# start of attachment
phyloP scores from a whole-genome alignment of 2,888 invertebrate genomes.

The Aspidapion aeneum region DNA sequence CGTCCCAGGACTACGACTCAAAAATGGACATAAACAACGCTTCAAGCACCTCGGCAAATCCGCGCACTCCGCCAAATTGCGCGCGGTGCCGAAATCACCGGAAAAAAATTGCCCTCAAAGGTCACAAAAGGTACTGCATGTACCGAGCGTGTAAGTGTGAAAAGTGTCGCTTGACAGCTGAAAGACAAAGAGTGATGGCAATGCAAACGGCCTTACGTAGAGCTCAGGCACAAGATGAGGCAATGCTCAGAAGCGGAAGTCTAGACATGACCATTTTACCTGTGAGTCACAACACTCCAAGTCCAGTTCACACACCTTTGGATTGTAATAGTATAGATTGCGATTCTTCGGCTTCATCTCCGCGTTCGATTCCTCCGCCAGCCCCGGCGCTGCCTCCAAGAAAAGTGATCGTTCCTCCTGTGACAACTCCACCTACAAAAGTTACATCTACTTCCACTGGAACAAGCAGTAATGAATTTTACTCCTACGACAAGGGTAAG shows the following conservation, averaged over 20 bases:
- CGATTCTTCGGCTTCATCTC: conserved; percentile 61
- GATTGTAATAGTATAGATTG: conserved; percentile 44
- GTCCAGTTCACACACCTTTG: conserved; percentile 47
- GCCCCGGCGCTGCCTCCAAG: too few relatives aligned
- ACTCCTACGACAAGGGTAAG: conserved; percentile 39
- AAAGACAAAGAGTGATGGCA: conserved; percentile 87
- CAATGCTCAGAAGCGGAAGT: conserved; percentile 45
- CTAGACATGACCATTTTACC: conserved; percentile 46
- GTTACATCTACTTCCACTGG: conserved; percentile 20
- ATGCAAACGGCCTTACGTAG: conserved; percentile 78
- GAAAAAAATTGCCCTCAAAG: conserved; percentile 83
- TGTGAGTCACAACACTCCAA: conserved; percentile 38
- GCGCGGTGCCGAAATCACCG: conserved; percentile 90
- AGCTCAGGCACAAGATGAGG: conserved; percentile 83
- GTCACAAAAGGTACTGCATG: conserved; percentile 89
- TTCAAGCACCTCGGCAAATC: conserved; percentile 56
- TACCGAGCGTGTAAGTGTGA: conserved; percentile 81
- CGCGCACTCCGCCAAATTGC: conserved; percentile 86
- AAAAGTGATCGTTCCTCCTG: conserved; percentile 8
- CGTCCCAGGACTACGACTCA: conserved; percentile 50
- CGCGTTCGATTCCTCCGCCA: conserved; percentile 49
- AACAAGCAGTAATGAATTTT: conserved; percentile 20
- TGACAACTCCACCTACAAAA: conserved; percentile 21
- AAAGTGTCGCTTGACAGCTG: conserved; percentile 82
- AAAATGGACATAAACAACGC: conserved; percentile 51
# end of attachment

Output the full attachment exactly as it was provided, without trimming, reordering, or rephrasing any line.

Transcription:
phyloP scores from a whole-genome alignment of 2,888 invertebrate genomes.

The Aspidapion aeneum region DNA sequence CGTCCCAGGACTACGACTCAAAAATGGACATAAACAACGCTTCAAGCACCTCGGCAAATCCGCGCACTCCGCCAAATTGCGCGCGGTGCCGAAATCACCGGAAAAAAATTGCCCTCAAAGGTCACAAAAGGTACTGCATGTACCGAGCGTGTAAGTGTGAAAAGTGTCGCTTGACAGCTGAAAGACAAAGAGTGATGGCAATGCAAACGGCCTTACGTAGAGCTCAGGCACAAGATGAGGCAATGCTCAGAAGCGGAAGTCTAGACATGACCATTTTACCTGTGAGTCACAACACTCCAAGTCCAGTTCACACACCTTTGGATTGTAATAGTATAGATTGCGATTCTTCGGCTTCATCTCCGCGTTCGATTCCTCCGCCAGCCCCGGCGCTGCCTCCAAGAAAAGTGATCGTTCCTCCTGTGACAACTCCACCTACAAAAGTTACATCTACTTCCACTGGAACAAGCAGTAATGAATTTTACTCCTACGACAAGGGTAAG shows the following conservation, averaged over 20 bases:
- CGATTCTTCGGCTTCATCTC: conserved; percentile 61
- GATTGTAATAGTATAGATTG: conserved; percentile 44
- GTCCAGTTCACACACCTTTG: conserved; percentile 47
- GCCCCGGCGCTGCCTCCAAG: too few relatives aligned
- ACTCCTACGACAAGGGTAAG: conserved; percentile 39
- AAAGACAAAGAGTGATGGCA: conserved; percentile 87
- CAATGCTCAGAAGCGGAAGT: conserved; percentile 45
- CTAGACATGACCATTTTACC: conserved; percentile 46
- GTTACATCTACTTCCACTGG: conserved; percentile 20
- ATGCAAACGGCCTTACGTAG: conserved; percentile 78
- GAAAAAAATTGCCCTCAAAG: conserved; percentile 83
- TGTGAGTCACAACACTCCAA: conserved; percentile 38
- GCGCGGTGCCGAAATCACCG: conserved; percentile 90
- AGCTCAGGCACAAGATGAGG: conserved; percentile 83
- GTCACAAAAGGTACTGCATG: conserved; percentile 89
- TTCAAGCACCTCGGCAAATC: conserved; percentile 56
- TACCGAGCGTGTAAGTGTGA: conserved; percentile 81
- CGCGCACTCCGCCAAATTGC: conserved; percentile 86
- AAAAGTGATCGTTCCTCCTG: conserved; percentile 8
- CGTCCCAGGACTACGACTCA: conserved; percentile 50
- CGCGTTCGATTCCTCCGCCA: conserved; percentile 49
- AACAAGCAGTAATGAATTTT: conserved; percentile 20
- TGACAACTCCACCTACAAAA: conserved; percentile 21
- AAAGTGTCGCTTGACAGCTG: conserved; percentile 82
- AAAATGGACATAAACAACGC: conserved; percentile 51